So how do you start? It’s not about what you do day-in and day-out. Unfortunately, it’s more about what you don’t do. You, your company, your station, and even your department will be defined by what YOU DON’T DO.   Anybody can extinguish a fire. Anybody can deliver EMS. Anybody can get through a shift with nothing broken and nobody hurt. If you don’t put out the fire, or keep your apparatus in top shape, then you will be defined by those missteps. Departments that struggle have people sitting on their butts whining about the daily whatever. They have firefighters with no initiative that blame the “system” on their attitude.   Who are those departments? Those are the ones that appear on the daily TV news with their aerials in the air, or a dramatic situation that has nothing to do with providing this valiant service to the public.

So, here’s my 2nd piece of advice. Don’t look for praise when you do something that is expected. Taking out the trash is not going to get you a set of bars.   You should seek praise when you do something unexpected (for you) that benefits the organization. It’s more about the simple things you do when you’re not looking for praise or recognition.   I promise people (especially the senior leadership) will notice things are being tended to.

If you’re sitting around the station waiting to be invited to do something, then you’ve missed the leadership train. If you’re waiting for directions from your officer to do “anything outside of the normal,” you’re screwing up your officer interview.   If your officer is drowning at his/her desk as you sit and “study something” on the computer, then you’re missing a huge opportunity.   If you pass up an opportunity to work some overtime or attend training, you’re missing another opportunity, and it’s noticed. If you’re not the one that is leading the way on the simplest of daily tasks or new ideas, then you don’t stand a chance to promote in any organization.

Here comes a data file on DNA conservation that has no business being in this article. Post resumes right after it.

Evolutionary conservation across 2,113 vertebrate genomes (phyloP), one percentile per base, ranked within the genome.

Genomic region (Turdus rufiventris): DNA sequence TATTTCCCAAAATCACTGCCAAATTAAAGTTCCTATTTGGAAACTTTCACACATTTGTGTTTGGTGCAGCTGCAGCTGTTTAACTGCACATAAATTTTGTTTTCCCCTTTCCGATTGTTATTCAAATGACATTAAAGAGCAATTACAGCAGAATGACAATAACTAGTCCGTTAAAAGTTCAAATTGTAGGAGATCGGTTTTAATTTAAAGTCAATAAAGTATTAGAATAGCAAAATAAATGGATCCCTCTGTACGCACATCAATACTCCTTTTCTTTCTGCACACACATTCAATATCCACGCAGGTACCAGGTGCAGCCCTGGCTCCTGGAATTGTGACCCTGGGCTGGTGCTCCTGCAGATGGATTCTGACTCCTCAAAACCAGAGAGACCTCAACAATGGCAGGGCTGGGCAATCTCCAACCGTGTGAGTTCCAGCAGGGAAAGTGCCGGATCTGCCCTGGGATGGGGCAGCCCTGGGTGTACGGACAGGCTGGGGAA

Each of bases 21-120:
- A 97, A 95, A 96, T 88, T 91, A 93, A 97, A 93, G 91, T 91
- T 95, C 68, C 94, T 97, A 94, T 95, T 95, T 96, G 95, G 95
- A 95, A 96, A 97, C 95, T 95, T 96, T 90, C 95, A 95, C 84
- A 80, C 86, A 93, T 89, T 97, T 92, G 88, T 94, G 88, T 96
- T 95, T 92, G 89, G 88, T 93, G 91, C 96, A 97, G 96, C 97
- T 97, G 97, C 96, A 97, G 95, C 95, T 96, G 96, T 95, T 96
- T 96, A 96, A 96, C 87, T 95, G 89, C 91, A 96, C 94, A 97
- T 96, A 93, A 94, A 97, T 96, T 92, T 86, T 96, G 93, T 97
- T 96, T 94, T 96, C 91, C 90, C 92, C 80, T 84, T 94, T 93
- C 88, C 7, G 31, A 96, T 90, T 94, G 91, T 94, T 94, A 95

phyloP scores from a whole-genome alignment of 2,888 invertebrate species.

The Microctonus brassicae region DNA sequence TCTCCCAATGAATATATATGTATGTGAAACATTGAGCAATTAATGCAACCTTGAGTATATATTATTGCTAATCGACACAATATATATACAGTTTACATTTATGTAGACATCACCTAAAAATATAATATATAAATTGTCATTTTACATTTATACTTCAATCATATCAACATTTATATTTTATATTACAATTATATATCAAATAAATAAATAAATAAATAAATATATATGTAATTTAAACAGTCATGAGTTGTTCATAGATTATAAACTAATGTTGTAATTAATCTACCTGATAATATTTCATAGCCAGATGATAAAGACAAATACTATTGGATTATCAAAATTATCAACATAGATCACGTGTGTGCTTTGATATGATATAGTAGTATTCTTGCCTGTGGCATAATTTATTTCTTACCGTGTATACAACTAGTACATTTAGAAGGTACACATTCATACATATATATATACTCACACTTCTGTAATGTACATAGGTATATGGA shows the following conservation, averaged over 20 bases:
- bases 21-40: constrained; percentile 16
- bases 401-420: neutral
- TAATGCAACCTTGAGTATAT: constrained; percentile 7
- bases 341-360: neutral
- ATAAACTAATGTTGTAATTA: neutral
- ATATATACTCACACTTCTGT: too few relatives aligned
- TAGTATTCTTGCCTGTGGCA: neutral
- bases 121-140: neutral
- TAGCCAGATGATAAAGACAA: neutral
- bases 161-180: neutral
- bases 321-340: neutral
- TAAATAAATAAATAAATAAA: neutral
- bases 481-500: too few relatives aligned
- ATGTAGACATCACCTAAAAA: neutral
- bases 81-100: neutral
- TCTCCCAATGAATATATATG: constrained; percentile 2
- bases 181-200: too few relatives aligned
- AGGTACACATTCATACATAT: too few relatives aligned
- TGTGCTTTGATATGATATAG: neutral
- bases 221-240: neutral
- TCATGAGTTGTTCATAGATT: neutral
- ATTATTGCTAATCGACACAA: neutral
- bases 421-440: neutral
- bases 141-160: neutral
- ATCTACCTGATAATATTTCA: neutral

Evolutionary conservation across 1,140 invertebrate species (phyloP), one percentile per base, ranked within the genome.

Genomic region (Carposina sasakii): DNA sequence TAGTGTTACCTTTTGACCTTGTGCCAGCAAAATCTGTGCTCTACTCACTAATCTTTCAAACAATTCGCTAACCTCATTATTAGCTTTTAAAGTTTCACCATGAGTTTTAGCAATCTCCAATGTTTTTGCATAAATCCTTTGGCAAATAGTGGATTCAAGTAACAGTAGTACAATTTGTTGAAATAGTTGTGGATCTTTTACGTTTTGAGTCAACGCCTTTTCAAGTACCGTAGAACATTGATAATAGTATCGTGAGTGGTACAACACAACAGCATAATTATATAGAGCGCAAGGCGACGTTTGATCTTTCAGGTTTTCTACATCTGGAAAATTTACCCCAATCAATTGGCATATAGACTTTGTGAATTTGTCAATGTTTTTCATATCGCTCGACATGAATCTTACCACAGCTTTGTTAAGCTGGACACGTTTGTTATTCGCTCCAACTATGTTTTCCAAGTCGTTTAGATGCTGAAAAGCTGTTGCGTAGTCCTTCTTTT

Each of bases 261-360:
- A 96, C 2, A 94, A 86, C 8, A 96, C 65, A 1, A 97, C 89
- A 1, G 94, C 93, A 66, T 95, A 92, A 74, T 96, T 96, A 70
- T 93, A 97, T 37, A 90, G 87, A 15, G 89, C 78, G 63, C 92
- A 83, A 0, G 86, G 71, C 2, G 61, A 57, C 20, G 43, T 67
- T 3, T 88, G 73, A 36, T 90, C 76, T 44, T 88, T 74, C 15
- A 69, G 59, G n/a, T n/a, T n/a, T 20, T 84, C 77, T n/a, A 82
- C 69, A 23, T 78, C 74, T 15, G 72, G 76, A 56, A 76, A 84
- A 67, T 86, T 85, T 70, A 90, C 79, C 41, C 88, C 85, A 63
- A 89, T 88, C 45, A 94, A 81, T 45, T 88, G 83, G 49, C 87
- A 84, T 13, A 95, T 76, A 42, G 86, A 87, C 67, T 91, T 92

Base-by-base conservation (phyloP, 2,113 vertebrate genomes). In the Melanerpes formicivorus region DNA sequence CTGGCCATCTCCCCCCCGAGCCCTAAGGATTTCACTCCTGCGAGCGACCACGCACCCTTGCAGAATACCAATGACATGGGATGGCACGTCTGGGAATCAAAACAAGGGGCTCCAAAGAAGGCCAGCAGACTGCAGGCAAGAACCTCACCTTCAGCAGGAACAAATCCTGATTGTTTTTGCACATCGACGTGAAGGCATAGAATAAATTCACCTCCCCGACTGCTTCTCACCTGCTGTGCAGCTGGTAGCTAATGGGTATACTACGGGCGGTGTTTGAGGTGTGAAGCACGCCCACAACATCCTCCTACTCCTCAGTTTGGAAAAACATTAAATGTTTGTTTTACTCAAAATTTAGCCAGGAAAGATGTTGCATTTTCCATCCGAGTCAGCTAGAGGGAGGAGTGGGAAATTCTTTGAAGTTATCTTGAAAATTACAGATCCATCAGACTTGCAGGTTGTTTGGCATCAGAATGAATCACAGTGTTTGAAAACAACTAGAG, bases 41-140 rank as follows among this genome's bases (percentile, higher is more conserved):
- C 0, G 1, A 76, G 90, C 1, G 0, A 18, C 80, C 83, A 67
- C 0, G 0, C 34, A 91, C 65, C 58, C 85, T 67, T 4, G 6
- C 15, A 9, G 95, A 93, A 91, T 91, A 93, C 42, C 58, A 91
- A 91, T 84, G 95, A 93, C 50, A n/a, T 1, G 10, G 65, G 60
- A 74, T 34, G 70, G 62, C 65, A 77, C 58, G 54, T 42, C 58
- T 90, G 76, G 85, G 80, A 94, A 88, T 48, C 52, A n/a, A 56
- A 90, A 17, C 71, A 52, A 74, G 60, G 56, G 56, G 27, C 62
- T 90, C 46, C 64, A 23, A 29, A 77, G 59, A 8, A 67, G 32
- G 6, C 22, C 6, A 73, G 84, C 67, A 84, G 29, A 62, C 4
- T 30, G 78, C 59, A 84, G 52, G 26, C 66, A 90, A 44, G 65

So what am I talking about? Take out the trash without being told. Clean anything if it’s dirty. Double, and even triple check your tools and equipment. Train on something. And by train, I mean get your hands dirty. Pull hose, climb ladders, dress up without asking for permission from your officer.   Become an expert “on your own time.” If something is in disarray, then be accountable and take the initiative to fix it. Establish very high expectations in regards to your station and apparatus. Ask the tough questions to yourself. Don’t depend on others and get over the barriers that keep you from accomplishing something. Do not wait on others (officers) to approve of your routine actions around the station.   Answer emails, take on projects, complete assignments and be dependable. Trust me, people notice when it’s not done. Tasks not performed, training not completed are very noticeable.   Not to mention hose loaded improperly.

And finally, above all.   Be accountable to maintain the history of the organization. If we clean kitchens on Monday’s, then you be the one to ensure it’s done. No one cares why or why not we do something. If history dictates the routine task, then honor it.   If the trucks are to be clean at all times, then be the one to grab the hose and bucket first. If for no other reason than honoring the traditions of our past members that built these fire departments.   Remember, if you don’t do it people (especially those responsible for promoting you) will notice.

7565-425x283-firefightersI frequently sit in dismay wondering why a firefighter in any capacity would accept anything sub-par. I think the answer is complicated and the reasons vary. But in general, I believe many just take it for granted and don’t evaluate the value and the potential of something simply defining who they are, or how they will be as an officer.

It’s your fire department, and your interview for the next step started a long time ago. Don’t take anything for granted. I have witnessed the smallest miscalculations remove a person from the process long before they ever even applied to be an officer. So please, stop waiting for an opportunity to come walking in and create your own opportunities through your daily “simple” actions. If you’re waiting for an officer to “create an opportunity” for you then clearly you’re not ready to lead.   Opportunities are everywhere, so don’t underestimate anything, get up and DO IT.


– Brian Ritter

– Battalion Chief – City of Wylie, Texas

About Mutual Aid (43 Articles)
Station-Pride is committed to providing high-quality content for our viewers. In order to do so, sometimes our contributors just aren't enough. This profile has been created to request mutual aid from other writers and authors in the fire service who are willing to share their knowledge with our followers. Please keep an eye out for guest contributions, and some with anonymous authors. Please keep in mind, Station-Pride contributors hold themselves to a very high level of professionalism. With that being said, these articles are un-edited and viewer discretion is advised.

1 Comment on It’s What You Don’t Do

  1. “There are no officers that were bad or even average firefighters. Every officer I know performed at an EXCEPTIONAL LEVEL as a firefighter.”. I can’t read anything past that.